Two deaths attributed to the West Nile virus have been reported in the Windsor area, says Windsor-Essex County Health Unit.

The health unit is warning the public to take precautions and protect themselves against the virus. The hot and wet conditions this year mean it’s a particularly bad mosquito season.

“(West Nile virus) continues to be a risk until the area experiences temperatures below freezing,” they said in a statement released Monday.

CTV Windsor reports that the victims were both elderly, who along with infants are at an increased risk due to weakened immune systems.

These were the first deaths that have been reported in the Windsor- Essex area since 2012.

The news comes after researchers at Brock University predicted an outbreak of West Nile cases in Ontario this summer.

In their study, published in the journal PLOS One in August, they said as many as 500 human cases are expected to strike the province.

Since the beginning of summer there have been several cases of West Nile virus reported in Ontario and they’ve become more frequent as summer comes to an end.

In Toronto, one case was reported in late August, a first for the city. Within the last three weeks at least two human cases were reported in Ottawa, three cases were confirmed in the Simcoe-Muskoka region and one was confirmed in Greater Subury.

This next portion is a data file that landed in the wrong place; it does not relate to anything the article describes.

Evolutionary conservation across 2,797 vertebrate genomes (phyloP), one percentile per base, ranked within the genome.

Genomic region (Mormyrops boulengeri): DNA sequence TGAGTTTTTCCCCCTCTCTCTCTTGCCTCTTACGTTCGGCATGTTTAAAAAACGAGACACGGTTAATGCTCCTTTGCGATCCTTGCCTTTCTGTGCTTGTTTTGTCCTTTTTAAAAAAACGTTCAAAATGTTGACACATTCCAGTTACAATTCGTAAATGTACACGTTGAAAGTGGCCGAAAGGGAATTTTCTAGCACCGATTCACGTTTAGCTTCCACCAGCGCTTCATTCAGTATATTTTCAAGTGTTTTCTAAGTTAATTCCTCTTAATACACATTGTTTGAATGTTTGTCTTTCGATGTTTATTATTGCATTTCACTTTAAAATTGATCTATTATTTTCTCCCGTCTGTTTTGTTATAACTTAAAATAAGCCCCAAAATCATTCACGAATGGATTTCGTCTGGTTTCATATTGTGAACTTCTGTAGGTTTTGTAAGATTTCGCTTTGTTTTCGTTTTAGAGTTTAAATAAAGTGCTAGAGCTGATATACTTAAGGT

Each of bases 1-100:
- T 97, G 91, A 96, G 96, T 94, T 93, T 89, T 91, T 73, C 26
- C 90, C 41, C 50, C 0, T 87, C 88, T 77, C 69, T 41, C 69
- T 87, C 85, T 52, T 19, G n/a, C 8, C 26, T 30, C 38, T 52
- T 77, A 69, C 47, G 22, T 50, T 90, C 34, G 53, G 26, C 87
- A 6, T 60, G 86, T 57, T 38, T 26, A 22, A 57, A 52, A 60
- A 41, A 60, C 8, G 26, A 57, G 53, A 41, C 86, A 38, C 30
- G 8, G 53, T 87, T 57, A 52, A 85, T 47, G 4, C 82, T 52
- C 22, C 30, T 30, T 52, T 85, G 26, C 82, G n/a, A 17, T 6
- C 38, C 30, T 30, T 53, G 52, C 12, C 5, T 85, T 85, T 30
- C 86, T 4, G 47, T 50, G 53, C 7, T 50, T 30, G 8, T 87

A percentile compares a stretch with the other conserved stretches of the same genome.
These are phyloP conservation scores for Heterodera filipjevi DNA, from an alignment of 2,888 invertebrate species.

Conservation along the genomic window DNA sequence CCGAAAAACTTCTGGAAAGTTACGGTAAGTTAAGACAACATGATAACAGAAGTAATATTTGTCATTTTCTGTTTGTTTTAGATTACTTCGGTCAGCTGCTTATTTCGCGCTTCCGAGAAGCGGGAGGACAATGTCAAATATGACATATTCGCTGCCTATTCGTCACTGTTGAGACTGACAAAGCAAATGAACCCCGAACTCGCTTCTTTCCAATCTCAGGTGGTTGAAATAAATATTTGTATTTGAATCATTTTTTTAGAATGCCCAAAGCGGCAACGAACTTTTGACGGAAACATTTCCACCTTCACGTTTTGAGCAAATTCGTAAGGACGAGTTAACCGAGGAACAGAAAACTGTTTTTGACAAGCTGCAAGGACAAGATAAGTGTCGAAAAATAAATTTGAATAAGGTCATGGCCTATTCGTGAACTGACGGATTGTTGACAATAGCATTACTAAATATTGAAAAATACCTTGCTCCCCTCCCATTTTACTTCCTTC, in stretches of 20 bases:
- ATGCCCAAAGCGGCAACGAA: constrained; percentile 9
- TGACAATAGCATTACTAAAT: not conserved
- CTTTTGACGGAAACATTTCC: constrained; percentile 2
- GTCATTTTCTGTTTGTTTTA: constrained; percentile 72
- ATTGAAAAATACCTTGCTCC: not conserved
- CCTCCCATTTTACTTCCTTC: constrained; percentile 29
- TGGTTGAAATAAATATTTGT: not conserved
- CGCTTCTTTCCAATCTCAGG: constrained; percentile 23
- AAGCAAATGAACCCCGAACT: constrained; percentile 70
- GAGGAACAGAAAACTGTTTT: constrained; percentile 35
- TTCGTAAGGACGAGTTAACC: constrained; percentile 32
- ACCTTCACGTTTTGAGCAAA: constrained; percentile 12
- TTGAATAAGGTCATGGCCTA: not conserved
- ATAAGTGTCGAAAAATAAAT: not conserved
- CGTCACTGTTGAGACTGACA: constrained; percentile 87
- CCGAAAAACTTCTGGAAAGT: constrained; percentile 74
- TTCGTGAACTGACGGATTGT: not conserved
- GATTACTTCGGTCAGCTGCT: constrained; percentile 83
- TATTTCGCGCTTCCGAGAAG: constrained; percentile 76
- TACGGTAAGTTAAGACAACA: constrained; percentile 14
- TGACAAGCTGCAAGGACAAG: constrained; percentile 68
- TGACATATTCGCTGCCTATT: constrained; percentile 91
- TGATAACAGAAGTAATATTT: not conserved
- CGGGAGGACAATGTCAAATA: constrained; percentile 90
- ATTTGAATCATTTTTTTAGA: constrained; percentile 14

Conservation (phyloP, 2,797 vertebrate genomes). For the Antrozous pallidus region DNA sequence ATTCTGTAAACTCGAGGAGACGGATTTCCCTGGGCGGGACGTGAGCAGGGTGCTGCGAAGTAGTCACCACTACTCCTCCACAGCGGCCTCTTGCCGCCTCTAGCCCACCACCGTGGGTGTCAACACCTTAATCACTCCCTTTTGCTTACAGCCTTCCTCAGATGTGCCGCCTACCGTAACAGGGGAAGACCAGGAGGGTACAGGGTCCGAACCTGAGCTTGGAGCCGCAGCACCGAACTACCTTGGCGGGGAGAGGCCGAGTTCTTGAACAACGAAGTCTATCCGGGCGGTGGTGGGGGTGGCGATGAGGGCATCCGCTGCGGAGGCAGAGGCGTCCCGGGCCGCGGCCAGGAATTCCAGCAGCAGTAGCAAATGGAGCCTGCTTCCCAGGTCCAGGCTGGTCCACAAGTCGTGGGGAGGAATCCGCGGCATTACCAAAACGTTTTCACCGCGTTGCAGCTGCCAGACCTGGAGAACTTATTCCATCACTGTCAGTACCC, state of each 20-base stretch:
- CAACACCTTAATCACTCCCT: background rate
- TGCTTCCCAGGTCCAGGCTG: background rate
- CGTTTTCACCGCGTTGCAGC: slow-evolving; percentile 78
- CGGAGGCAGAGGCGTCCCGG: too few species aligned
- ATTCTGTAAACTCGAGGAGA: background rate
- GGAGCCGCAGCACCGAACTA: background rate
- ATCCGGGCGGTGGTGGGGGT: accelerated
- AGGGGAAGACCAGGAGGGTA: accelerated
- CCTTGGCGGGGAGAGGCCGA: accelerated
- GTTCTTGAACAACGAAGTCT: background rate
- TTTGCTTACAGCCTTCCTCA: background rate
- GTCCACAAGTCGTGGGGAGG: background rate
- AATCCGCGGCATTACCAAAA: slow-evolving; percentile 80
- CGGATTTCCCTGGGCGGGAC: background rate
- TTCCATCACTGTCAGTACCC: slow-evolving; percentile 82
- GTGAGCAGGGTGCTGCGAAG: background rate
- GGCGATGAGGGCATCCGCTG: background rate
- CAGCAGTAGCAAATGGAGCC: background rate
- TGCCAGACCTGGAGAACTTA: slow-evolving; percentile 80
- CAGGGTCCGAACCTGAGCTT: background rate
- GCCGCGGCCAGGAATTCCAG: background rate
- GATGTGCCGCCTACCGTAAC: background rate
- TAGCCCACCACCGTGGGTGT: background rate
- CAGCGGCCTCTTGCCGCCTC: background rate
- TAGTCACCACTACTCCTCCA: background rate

As of Sept. 2 there have been 37 reported human cases in Ontario, according to Public Health Ontario.

While in B.C. there has only been one reported case as of Aug. 19.

Most West Nile cases are asymptomatic, around 80 per cent of people won’t develop any symptoms of the virus but about 25 per cent of people will get a fever, head and body ache, nausea, vomiting, and rashes on the back, chest, and stomach.

In less than one per cent of cases a person can develop a severe neuro-invasive disease.

The late summer is the most important time to take precautions as that’s when mosquitos switch from feeding on birds to searching for other food sources, like humans.

Windsor-Essex County Health Unit advises residents to eliminate any standing water around their property and to take “personal protective measures” to avoid getting bitten. They also suggest using bug repellent that has DEET, wearing light-coloured clothing, long-sleeved shirt, long pants and hat when outdoors as well as limiting the time you spend outside at dawn and dusk.

No other deaths linked to West Nile virus have been reported in Canada this year.

With files from CTV Windsor